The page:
One hundred years ago today one of the deadliest fires in American history occurred at the Triangle Shirtwaist Factory in New York City. The company occupied the upper floors of the Asch Building (shown below) which is just east of Washington Square Park and Greenwich Village. Despite the heavy loss of life, the building survived the fire and is today part of NYU School of Law. Months of accumulated fabric trimmings provided ready fuel to the fire and exit doors that were padlocked to prevent pilferage by workers were mostly responsible for the 146 deaths that resulted. Most of those killed were young Jewish and Italian immigrant women.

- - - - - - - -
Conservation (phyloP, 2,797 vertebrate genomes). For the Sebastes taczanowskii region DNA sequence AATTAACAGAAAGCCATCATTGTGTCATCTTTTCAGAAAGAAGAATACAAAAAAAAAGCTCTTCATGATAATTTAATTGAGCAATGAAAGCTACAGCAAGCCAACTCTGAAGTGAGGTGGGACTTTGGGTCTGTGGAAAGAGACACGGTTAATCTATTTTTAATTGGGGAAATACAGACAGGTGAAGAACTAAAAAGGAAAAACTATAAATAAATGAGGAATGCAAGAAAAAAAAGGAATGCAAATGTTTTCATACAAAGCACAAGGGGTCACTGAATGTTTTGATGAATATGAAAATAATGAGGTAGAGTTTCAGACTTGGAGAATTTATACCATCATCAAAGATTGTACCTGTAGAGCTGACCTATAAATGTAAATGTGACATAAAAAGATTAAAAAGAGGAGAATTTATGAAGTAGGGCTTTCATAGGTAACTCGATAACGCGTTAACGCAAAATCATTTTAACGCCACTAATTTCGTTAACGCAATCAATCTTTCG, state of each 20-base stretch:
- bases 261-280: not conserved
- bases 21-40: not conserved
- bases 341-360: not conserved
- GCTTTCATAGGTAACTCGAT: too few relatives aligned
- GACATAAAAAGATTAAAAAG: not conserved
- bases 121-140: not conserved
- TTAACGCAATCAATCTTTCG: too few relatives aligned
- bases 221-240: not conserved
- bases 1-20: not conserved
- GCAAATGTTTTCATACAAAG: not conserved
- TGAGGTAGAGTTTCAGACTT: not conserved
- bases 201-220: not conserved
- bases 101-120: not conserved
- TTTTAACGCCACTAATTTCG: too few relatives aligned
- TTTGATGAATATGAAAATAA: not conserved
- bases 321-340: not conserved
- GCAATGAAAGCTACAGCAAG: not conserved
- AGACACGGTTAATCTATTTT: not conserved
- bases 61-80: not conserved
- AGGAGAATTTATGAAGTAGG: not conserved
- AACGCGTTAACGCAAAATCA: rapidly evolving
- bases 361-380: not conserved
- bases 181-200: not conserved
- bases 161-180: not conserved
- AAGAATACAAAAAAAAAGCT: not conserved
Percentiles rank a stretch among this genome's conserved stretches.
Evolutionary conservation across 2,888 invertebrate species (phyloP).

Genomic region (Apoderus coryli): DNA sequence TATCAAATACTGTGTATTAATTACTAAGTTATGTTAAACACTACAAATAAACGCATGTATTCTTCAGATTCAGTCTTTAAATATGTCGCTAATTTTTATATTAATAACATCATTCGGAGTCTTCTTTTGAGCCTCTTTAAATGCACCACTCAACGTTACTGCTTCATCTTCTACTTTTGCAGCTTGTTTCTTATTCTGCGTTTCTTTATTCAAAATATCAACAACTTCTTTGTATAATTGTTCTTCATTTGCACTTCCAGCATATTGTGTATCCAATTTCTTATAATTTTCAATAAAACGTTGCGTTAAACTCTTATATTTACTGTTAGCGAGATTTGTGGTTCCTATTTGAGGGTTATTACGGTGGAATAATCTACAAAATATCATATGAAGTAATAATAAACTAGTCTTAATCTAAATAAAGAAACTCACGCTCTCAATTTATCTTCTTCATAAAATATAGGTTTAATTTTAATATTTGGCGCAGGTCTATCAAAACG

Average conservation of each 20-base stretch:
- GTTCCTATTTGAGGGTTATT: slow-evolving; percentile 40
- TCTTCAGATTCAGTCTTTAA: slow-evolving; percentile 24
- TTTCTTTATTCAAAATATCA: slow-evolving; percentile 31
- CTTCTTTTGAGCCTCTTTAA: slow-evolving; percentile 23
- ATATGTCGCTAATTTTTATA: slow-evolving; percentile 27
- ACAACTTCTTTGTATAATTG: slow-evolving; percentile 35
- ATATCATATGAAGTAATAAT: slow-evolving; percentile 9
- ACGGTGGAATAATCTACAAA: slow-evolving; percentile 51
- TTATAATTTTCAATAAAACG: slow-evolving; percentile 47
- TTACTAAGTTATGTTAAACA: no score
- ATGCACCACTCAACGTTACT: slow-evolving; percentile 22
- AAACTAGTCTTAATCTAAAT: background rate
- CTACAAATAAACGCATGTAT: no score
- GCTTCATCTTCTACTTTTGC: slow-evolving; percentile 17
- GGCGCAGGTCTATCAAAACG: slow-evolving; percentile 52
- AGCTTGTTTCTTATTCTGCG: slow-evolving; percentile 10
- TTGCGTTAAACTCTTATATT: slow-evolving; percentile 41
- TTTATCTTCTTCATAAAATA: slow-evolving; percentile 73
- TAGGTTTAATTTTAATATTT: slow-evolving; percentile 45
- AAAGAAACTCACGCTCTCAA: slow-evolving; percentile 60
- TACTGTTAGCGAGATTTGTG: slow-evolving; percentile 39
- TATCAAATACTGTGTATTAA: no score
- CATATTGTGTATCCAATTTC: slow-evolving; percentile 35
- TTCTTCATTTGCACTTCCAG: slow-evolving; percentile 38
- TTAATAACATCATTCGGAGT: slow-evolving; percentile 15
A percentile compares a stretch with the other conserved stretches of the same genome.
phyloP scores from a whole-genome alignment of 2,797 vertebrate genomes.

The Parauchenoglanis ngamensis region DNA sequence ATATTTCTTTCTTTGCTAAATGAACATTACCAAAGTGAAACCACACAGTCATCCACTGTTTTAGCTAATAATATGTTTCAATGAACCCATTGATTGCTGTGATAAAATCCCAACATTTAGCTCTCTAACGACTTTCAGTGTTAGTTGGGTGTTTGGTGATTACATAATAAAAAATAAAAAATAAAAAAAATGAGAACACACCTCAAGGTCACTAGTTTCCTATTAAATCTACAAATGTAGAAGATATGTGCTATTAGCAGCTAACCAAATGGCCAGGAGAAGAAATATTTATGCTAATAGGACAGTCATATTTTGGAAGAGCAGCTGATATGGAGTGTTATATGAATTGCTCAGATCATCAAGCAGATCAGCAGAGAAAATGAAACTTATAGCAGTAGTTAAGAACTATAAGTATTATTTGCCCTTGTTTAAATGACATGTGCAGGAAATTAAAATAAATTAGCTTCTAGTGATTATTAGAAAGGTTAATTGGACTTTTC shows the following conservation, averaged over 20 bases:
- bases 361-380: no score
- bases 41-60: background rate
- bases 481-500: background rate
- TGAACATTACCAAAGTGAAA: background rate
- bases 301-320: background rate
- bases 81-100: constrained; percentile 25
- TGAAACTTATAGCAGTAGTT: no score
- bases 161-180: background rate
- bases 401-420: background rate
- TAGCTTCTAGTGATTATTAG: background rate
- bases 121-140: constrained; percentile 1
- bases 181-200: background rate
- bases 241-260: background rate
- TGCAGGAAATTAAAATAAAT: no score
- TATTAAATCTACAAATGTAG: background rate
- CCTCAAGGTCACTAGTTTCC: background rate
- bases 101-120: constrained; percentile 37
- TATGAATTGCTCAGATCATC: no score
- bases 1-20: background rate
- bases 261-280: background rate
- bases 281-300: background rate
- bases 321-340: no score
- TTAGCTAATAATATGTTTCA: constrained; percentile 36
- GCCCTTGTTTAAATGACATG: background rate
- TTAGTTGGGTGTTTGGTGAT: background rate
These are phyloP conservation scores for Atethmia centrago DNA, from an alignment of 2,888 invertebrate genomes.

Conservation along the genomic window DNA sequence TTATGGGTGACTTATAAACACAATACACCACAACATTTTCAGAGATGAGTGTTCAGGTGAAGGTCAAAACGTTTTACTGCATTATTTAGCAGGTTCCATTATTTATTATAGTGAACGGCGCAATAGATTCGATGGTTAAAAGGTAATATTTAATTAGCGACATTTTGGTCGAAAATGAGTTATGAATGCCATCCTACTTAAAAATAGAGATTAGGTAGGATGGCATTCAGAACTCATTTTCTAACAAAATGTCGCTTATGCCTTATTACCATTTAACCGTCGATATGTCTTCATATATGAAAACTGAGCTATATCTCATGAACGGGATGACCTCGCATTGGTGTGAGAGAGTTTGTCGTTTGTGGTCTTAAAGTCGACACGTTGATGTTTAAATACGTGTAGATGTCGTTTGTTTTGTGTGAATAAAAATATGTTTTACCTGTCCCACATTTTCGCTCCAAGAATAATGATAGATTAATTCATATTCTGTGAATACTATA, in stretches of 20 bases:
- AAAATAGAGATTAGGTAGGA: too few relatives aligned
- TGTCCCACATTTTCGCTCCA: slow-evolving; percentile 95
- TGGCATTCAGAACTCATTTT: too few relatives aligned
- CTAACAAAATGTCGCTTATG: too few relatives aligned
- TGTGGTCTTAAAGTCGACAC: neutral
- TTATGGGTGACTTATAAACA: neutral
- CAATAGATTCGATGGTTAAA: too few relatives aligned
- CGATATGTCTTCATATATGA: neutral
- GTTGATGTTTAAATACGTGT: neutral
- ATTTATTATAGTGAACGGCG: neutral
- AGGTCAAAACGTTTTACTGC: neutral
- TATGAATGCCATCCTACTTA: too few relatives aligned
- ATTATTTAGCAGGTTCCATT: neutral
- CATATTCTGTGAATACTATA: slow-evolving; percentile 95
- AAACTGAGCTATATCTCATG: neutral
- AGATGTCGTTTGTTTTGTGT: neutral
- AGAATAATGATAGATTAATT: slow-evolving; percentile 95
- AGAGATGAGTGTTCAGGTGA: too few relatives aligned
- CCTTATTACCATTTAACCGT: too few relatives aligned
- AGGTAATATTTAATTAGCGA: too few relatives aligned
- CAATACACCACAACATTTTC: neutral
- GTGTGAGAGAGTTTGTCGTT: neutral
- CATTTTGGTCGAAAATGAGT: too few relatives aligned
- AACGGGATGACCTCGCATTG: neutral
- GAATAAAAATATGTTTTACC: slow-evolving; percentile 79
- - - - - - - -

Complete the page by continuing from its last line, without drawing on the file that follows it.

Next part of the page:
The Triangle Fire prompted radical changes in the New York City building code, changes that spread across America and which have undoubtedly saved countless lives during the intervening century. An excellent history of the fires is “Triangle: The Fire that Changed America” by David von Drehle.